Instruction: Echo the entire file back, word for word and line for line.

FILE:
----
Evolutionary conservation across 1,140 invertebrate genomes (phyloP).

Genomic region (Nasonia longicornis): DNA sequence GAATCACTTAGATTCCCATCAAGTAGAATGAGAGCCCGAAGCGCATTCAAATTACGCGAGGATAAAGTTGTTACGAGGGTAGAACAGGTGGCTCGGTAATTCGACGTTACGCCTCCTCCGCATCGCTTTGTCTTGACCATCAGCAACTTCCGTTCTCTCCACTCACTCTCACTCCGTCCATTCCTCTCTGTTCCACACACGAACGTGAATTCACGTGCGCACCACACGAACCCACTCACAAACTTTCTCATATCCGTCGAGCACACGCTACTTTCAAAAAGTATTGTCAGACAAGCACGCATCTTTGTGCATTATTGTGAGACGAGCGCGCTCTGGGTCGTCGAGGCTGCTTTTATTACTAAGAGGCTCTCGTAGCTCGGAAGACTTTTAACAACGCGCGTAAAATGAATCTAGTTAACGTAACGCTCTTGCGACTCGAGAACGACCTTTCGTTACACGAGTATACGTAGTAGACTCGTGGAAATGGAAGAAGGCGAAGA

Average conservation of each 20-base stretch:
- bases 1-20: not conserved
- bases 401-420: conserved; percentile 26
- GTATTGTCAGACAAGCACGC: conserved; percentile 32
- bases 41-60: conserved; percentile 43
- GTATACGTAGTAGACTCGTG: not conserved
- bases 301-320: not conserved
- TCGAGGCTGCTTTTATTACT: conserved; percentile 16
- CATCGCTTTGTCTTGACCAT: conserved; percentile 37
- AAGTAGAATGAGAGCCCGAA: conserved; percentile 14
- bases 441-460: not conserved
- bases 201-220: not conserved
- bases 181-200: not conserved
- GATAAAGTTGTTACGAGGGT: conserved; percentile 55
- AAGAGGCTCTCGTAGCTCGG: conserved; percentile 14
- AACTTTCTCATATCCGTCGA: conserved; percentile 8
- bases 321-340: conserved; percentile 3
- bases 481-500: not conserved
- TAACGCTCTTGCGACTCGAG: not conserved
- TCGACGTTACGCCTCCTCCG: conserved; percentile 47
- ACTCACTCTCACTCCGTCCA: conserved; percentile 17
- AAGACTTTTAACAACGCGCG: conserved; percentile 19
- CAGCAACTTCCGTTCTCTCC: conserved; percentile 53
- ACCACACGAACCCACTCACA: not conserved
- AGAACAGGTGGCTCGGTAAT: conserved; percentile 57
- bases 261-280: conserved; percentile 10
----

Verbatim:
Evolutionary conservation across 1,140 invertebrate genomes (phyloP).

Genomic region (Nasonia longicornis): DNA sequence GAATCACTTAGATTCCCATCAAGTAGAATGAGAGCCCGAAGCGCATTCAAATTACGCGAGGATAAAGTTGTTACGAGGGTAGAACAGGTGGCTCGGTAATTCGACGTTACGCCTCCTCCGCATCGCTTTGTCTTGACCATCAGCAACTTCCGTTCTCTCCACTCACTCTCACTCCGTCCATTCCTCTCTGTTCCACACACGAACGTGAATTCACGTGCGCACCACACGAACCCACTCACAAACTTTCTCATATCCGTCGAGCACACGCTACTTTCAAAAAGTATTGTCAGACAAGCACGCATCTTTGTGCATTATTGTGAGACGAGCGCGCTCTGGGTCGTCGAGGCTGCTTTTATTACTAAGAGGCTCTCGTAGCTCGGAAGACTTTTAACAACGCGCGTAAAATGAATCTAGTTAACGTAACGCTCTTGCGACTCGAGAACGACCTTTCGTTACACGAGTATACGTAGTAGACTCGTGGAAATGGAAGAAGGCGAAGA

Average conservation of each 20-base stretch:
- bases 1-20: not conserved
- bases 401-420: conserved; percentile 26
- GTATTGTCAGACAAGCACGC: conserved; percentile 32
- bases 41-60: conserved; percentile 43
- GTATACGTAGTAGACTCGTG: not conserved
- bases 301-320: not conserved
- TCGAGGCTGCTTTTATTACT: conserved; percentile 16
- CATCGCTTTGTCTTGACCAT: conserved; percentile 37
- AAGTAGAATGAGAGCCCGAA: conserved; percentile 14
- bases 441-460: not conserved
- bases 201-220: not conserved
- bases 181-200: not conserved
- GATAAAGTTGTTACGAGGGT: conserved; percentile 55
- AAGAGGCTCTCGTAGCTCGG: conserved; percentile 14
- AACTTTCTCATATCCGTCGA: conserved; percentile 8
- bases 321-340: conserved; percentile 3
- bases 481-500: not conserved
- TAACGCTCTTGCGACTCGAG: not conserved
- TCGACGTTACGCCTCCTCCG: conserved; percentile 47
- ACTCACTCTCACTCCGTCCA: conserved; percentile 17
- AAGACTTTTAACAACGCGCG: conserved; percentile 19
- CAGCAACTTCCGTTCTCTCC: conserved; percentile 53
- ACCACACGAACCCACTCACA: not conserved
- AGAACAGGTGGCTCGGTAAT: conserved; percentile 57
- bases 261-280: conserved; percentile 10